News24

Malaysia: Calls for electoral overhaul

2012-04-03 12:59

Kuala Lumpur - A Malaysian parliamentary panel on Tuesday cited widespread deficiencies in the country's electoral system and backed changes that were championed by a mass vote-reform protest last year.

The panel was set up by Prime Minister Najib Razak in October, three months after police crushed the rally by tens of thousands in Kuala Lumpur, earning condemnation at home and abroad.

The final report tabled in parliament recommends ensuring the independence of the Election Commission (EC) amid allegations of ruling-coalition bias, and allowing the opposition access to mainstream media, among other reforms.

However, opposition politicians, who were represented on the panel, said it did not sufficiently address concerns about alleged widespread irregularities in the voter roll.

Speculation is mounting that Najib will call elections within months, a contest expected to be extremely close after the long-ruling coalition had its worst showing ever in polls in 2008.

Electoral reform pressure group Bersih 2.0, which organised the rally along with the opposition in July, has said it may call for a new protest if its demands on reform are not met.

Registration fraud

Police broke up the July rally using tear gas and water cannon, and 1 600 people were arrested.

"The panel suggests that all the recommendations in this report be considered to improve the electoral process and strengthen the EC to guarantee free and fair elections," the report said.

It also called for a clean-up of the electoral roll amid reports of irregularities, such as dozens of people being registered at a single address.

Hatta Ramli, an opposition parliamentarian and panel member, criticised the report's recommendations on handling of the voter roll as insufficient.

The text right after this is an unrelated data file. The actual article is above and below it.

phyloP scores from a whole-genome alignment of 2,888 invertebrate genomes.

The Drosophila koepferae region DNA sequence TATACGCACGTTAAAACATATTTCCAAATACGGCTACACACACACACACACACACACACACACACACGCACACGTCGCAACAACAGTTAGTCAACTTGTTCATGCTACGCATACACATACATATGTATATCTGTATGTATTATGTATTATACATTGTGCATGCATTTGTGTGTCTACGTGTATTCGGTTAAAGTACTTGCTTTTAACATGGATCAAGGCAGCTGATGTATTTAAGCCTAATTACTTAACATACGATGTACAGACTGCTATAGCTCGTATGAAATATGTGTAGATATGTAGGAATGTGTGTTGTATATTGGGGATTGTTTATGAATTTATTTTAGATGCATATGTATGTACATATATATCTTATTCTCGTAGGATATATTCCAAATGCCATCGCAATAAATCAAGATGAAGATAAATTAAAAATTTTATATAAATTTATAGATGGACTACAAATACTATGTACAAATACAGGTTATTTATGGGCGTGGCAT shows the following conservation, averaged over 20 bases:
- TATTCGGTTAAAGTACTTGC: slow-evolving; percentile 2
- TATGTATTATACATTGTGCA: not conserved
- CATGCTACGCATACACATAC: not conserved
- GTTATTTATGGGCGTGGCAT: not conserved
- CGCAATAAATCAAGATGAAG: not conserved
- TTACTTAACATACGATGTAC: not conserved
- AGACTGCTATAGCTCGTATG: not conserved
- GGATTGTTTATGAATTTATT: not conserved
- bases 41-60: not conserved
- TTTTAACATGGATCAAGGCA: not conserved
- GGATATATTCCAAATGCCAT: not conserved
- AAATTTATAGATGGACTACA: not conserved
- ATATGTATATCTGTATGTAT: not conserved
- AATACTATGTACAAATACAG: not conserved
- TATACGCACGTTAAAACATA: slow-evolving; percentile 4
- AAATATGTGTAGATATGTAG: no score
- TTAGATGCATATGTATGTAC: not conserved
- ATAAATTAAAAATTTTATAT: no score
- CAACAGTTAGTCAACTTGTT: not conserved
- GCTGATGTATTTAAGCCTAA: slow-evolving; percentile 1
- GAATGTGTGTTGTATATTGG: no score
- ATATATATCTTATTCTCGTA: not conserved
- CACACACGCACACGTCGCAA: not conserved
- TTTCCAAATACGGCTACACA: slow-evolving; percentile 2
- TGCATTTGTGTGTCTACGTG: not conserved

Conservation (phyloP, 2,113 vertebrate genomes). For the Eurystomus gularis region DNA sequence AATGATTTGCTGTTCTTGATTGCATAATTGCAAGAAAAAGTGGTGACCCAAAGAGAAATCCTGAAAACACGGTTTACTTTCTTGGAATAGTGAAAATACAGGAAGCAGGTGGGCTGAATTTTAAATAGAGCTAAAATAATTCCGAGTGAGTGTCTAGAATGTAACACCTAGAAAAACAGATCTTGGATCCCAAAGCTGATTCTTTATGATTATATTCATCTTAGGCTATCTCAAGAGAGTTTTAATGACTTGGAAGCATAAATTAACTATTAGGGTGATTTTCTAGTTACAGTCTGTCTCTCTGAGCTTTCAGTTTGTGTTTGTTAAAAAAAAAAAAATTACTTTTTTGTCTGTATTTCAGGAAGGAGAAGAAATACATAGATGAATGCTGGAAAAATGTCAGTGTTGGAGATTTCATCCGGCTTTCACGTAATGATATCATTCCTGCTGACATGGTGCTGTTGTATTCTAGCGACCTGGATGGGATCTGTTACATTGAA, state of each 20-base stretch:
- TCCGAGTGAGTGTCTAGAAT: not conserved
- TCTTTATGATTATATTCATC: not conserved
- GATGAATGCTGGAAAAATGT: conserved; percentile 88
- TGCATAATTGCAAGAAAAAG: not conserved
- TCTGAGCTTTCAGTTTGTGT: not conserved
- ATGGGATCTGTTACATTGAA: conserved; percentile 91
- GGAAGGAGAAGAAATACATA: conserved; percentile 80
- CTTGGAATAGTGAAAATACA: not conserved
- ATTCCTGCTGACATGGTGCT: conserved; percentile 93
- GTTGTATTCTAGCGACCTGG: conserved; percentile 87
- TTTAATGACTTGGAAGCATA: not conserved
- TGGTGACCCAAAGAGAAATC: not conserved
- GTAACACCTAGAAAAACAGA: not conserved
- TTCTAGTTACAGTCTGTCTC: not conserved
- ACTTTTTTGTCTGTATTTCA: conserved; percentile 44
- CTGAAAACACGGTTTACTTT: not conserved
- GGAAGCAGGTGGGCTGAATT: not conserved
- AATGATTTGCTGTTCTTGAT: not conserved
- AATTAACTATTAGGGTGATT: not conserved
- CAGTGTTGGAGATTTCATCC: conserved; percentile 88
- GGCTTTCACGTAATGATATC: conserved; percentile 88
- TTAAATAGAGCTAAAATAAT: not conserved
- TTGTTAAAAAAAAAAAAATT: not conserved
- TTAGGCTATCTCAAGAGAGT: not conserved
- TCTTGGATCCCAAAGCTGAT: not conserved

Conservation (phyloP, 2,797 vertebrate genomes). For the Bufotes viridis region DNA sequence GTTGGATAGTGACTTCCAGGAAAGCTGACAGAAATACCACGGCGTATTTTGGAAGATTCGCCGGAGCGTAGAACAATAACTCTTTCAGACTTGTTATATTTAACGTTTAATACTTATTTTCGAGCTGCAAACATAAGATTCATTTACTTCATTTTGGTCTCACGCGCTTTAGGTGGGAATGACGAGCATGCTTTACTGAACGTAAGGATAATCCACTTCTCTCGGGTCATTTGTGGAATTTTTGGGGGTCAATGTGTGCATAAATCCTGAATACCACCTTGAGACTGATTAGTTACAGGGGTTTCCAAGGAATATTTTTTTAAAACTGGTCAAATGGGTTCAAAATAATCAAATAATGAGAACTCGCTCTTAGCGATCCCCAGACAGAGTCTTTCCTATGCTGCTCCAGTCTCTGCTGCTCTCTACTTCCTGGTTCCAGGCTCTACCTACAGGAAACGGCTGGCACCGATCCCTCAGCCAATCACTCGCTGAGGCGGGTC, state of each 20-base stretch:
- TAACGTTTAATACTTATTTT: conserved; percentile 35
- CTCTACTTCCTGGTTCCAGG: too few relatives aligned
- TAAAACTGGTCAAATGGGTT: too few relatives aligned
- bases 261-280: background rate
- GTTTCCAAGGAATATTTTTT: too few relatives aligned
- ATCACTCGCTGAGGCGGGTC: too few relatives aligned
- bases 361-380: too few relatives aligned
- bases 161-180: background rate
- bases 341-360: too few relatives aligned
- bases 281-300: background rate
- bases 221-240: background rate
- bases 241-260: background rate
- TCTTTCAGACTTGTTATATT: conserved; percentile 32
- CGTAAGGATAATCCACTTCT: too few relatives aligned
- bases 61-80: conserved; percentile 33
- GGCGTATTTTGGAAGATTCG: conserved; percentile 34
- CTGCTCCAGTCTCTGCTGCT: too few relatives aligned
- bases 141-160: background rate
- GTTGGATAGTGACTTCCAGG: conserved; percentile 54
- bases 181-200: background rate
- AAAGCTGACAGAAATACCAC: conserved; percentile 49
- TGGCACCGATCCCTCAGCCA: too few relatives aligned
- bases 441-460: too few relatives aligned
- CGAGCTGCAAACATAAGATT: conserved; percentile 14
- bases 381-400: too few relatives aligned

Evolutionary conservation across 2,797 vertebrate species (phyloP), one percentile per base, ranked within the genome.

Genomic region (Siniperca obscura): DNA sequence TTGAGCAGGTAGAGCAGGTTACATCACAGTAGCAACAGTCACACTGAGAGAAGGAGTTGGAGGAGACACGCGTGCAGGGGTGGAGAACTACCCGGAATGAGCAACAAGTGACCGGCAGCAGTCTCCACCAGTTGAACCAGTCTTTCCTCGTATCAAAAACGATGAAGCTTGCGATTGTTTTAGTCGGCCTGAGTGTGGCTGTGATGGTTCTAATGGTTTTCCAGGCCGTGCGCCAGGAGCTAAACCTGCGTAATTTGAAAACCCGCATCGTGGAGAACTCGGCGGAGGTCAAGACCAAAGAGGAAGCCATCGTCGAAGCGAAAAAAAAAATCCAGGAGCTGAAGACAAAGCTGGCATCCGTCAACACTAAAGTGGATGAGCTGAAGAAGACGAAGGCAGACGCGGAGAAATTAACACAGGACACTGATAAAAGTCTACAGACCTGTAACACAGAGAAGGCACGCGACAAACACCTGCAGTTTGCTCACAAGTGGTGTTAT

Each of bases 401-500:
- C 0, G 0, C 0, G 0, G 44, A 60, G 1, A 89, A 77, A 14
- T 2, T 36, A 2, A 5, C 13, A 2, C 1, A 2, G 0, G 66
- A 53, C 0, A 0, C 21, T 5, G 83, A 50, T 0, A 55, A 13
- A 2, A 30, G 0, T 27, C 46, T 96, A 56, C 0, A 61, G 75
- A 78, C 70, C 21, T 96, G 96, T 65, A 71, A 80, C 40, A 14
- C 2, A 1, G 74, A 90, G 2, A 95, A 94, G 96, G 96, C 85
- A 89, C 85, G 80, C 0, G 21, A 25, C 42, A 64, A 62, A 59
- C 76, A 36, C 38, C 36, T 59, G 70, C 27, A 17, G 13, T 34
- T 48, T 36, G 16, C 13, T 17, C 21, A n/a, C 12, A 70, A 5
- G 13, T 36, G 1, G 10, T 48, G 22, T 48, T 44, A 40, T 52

"It concerns one of the principle matters. We are not very happy with the way the report is presented," he said.

The independent National Institute for Electoral Integrity released a statement saying it "cautiously welcomes" the panel report, but said that with polls looming the report lacks "specific short-term recommendations" and also urged a total overhaul of the EC.

Media access

The report also called on the commission to devise a legal framework for allowing Malaysians living abroad - estimated at one million people - to vote. Malaysia has a population of 28 million people.

It urged "free and fair media access" for all parties but gave no specific recommendations.

All mainstream media in Malaysia are government-controlled, forcing the opposition led by Anwar Ibrahim to use the Internet to get its message out.

Outspoken Bersih 2.0 co-chairperson Ambiga Sreenevasan declined immediate comment on the report but said the group would issue a statement soon.

Parliament was to debate the report on Tuesday before voting on whether to endorse it.